Dysregulated ERK/MAPK signaling is increasingly implicated as causative in neurodevelopmental syndromes. Cognitive disability can be associated with mutations in canonical components of the RAF/MEK/ERK cascade as well as in upstream modifiers or downstream mediators, and can be associated with either loss or gain of function through the pathway. Collectively, these syndromes are referred to as or """"""""Rasopathies"""""""" or """"""""Ras/MAPK syndromes"""""""". A key impediment to understanding cognitive deficits in Ras/MAPK syndromes is that we know almost nothing about the cell type specific consequences of disrupted ERK/MAPK signaling in the developing brain. A powerful recently emerging concept is that excitatory / inhibitory imbalance underlies the behavioral deficits in many neurodevelopmental disorders. However, the extent to which this concept applies to Ras/MAPK syndromes is unclear. Therefore in Aims 1 and 2 we propose to define the consequences of reduced and enhanced ERK/MAPK signaling for morphological and physiological development of cortical excitatory (Aim 1) versus cortical inhibitory (Aim 2) neurons. A key issue for therapeutics is the potential for reversibility of neurological deficits if ERK/MAPK signaling can be normalized during a critical neurodevelopmental period postnatally. Because ERK can be modified to allow a chemical genetic approach, the ERK/MAPK pathway provides a perfect paradigm to explore reversibility of neurodevelopmental deficits in mouse models. To this end, in Aim 3, we will develop a chemical genetic, cell type specific paradigm for normalizing dysregulated ERK/MAPK signaling in specific classes of cortical neurons.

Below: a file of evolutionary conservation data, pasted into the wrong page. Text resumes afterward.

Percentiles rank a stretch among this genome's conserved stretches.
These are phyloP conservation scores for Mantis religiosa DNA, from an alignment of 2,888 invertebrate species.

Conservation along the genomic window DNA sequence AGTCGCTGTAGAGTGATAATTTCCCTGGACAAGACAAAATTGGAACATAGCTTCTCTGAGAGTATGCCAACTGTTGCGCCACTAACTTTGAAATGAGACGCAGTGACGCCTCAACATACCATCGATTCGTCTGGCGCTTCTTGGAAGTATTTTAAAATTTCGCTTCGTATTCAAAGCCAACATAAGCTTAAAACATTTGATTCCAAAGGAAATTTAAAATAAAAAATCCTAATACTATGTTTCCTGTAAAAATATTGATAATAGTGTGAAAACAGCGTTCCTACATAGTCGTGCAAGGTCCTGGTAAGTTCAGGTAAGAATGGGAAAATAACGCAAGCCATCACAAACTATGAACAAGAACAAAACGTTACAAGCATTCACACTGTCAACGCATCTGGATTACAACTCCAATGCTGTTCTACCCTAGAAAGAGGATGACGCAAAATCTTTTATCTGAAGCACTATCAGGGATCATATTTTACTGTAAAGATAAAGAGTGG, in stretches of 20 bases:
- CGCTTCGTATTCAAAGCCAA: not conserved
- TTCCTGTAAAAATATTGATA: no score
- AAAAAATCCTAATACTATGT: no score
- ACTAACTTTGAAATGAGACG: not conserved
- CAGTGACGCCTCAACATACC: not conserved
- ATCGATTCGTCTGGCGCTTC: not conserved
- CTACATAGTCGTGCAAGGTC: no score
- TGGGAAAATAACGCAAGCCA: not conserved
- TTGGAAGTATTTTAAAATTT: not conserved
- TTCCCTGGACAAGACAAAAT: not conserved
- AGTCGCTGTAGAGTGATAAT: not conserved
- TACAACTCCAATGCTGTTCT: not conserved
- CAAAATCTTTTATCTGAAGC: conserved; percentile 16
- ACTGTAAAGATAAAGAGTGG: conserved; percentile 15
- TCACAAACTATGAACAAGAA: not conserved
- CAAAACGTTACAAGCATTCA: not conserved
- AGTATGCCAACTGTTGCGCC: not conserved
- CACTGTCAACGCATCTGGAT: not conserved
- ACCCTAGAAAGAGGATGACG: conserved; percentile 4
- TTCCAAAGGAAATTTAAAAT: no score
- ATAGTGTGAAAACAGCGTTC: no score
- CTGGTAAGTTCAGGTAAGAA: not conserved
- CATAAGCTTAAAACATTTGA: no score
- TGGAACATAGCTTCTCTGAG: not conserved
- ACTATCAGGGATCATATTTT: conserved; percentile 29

Recently mutations in genes that code for components of an important intracellular signaling pathway (ERK/MAPK) have been shown to cause neurodevelopmental delay as well as cardiac and craniofacial abnormalities. In order to understand cognitive disability in these syndromes we propose to perturb this ERK/MAPK pathway in specific cell types in the developing brains of experimental animals. In order to develop new strategies for therapeutics we plan to generate an animal model that allows reversal of ERK/MAPK signaling abnormalities in postnatal animals.
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